Mathematicians have come up with many ways of classifying how “exotic” some numbers are. For example, the most ordinary numbers are the natural “counting” number, and the next most exotic numbers are zero and the negative integers. Next are the rational non-integers, which are ratios of integers. Then come the algebraic numbers, which can be expressed as roots of polynomials with rational coefficients. But there are still

transcendentalnumbers, like $\pi$ and $e$, which cannot be expressed in any of these ways. However, $\pi$ and $e$ can both be expressed as integrals of elementary functions.My question is this:

Do there exist any numbers (transcendental, of course) that cannot be expressed as the definite integral of an elementary function? Of course, I don’t expect anyone to prove something like this (perhaps disprove it?), but I would like to know whether something like this is likely. Clearly, all real numbers can be expressed as an infinite series (just by using egyptian fractions and the greedy algorithm), but whether all real numbers can be expressed as an integral is less clear.My thoughts: I really have no idea, but if such a number did exist, I would expect it to be something with infinite irrationality measure (like Liouville’s constant, or any other Liouville number).

EDIT:To clarify, my question isn’t really about “what other types of pathological numbers are there”. I really want to know if anyone can provide any computable examples of numbers that aren’t exponential periods.

**Answer**

Short answer: yes, there are numbers worse than $e$ and $\pi$. Almost all real numbers are worse. There are uncountably many reals, whereas any class of “nice transcendental numbers” you can think of will be only countable (and I propose exponential periods as a good class of numbers of the kind you describe).

The class of numbers which are roots of polynomials with rational coefficients are the algebraic numbers. The numbers which are definite integrals of algebraic functions with algebraic bounds are called the ring of periods. It is a larger class of numbers, including many familiar (suspected) transcendental numbers such as $\pi$, $\log 2$, $\zeta(3)$, and $\Gamma(p/q)^q$. See this nice primer by Kontsevich and Zagier.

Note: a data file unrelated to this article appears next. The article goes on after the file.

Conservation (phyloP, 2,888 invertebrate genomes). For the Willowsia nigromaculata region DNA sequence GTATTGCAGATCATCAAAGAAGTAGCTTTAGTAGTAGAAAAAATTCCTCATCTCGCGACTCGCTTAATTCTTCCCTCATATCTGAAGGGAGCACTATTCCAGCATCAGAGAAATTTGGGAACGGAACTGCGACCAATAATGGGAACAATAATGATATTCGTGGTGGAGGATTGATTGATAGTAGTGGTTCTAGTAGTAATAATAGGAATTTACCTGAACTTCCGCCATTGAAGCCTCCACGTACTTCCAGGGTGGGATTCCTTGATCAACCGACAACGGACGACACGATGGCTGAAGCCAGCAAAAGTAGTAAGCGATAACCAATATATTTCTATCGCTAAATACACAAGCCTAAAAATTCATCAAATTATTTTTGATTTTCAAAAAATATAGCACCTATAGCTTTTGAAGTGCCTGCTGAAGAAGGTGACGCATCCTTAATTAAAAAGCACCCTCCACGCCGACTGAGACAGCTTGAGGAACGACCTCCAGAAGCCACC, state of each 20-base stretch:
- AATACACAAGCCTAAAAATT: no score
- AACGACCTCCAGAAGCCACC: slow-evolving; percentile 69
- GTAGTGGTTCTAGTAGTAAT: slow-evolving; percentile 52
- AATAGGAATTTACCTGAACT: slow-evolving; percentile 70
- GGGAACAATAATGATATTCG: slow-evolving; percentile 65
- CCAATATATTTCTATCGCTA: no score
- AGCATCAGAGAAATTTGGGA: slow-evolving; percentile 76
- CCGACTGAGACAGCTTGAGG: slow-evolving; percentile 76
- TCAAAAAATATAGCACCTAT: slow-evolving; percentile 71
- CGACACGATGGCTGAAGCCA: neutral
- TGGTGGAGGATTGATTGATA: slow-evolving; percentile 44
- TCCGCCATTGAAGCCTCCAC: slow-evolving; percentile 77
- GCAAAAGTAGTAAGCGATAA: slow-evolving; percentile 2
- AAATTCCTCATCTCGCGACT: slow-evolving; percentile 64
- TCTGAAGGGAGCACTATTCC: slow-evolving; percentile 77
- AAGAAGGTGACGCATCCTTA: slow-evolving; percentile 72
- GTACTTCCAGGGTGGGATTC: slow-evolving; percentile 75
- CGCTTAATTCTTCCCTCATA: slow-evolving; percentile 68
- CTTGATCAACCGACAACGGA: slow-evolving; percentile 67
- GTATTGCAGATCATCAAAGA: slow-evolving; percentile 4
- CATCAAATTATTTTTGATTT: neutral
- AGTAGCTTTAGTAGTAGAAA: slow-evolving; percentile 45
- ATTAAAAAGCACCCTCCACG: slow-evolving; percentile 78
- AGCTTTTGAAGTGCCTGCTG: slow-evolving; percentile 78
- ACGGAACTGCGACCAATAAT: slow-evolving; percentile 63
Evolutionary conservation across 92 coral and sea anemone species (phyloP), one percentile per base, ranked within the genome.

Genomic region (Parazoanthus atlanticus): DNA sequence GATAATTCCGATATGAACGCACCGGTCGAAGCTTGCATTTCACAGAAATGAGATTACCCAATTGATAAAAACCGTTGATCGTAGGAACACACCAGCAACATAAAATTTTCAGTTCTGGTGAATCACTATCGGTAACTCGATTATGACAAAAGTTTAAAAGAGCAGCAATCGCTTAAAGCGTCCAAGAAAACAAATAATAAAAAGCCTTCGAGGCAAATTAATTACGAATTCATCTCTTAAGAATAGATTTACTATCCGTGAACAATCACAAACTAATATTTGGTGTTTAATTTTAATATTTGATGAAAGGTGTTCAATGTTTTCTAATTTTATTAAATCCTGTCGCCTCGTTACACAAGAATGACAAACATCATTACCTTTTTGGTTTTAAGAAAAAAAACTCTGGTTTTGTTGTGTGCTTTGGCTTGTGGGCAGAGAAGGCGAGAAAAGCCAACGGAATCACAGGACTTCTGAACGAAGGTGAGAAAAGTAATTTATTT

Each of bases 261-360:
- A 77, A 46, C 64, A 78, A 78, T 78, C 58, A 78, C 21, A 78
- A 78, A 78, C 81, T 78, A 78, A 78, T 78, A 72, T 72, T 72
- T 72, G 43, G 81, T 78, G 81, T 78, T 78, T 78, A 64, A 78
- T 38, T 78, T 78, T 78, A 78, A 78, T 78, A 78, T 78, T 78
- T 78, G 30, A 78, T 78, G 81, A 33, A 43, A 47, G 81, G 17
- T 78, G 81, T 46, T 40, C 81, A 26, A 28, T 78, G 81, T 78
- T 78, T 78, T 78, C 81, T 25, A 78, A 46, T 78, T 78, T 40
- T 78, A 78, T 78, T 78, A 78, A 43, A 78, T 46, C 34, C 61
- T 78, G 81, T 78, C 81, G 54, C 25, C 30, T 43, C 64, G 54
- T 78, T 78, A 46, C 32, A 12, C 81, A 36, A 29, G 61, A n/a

Actually some common numbers like Euler’s number $e$, the Euler-Mascheroni constant $\gamma$, and $1/\pi$ are still (suspected to be) missing in the ring of periods. So Kontsevich and Zagier go further and extend the ring to **exponential periods**, defined as integrals of products of exponentials of algebraic functions with algebraic functions. This gives a class of numbers that include “all algebraic powers of $e$, values of $\Gamma$ at rational arguments, values of Bessel functions, etc.”

~~I assume that the exponential periods still don’t include $\gamma$, because finally they claim that if you extend the class further by adding it, then you have “all classical constants in an appropriate sense” (whatever that means).~~

In this primer on exponential motives by Fresán and Jossen, according to Belkane and Brosnan, $\gamma$ is an exponential period, as witnessed by the integrals $\gamma=-\int_0^\infty\int_0^1e^x\frac{x-1}{(x-1)y+1}\,dy\,dx$ or $\gamma=-\int_0^\infty\int_1^x\frac{1}{y}e^{-x}\,dy\,dx$.

Anyway, the rational numbers are countable. The algebraic numbers are countable. The ring of periods is countable. The exponential periods are countable. And including $\gamma$ certainly still leaves you with a countable class of periods.

But the real numbers are uncountable, so it remains the case that most real numbers are not periods, not exponential periods, and cannot be written in any of these forms.

So to answer the question, yes, real numbers do get more exotic than numbers in the ring of periods or exponential periods like $e$ or $\pi$.

My understanding of statements of the form “$\Gamma$ takes values in the exponential periods at rational values” is that we would expect $\Gamma$ to take values at irrational arguments that are *not* exponential periods (although in general I expect proofs of such claims to be hard to come by).

So I would expect numbers like $\Gamma(\sqrt{2})$, $e^\pi$, $\zeta(\log 2)$ to be examples of computable numbers which are not exponential periods. But these would presumably not be considered “classical constants”.

Going further, even the computable numbers are countable, so most real numbers are not even computable, let alone in the ring of periods.

**Attribution***Source : Link , Question Author : Franklin Pezzuti Dyer , Answer Author : ziggurism*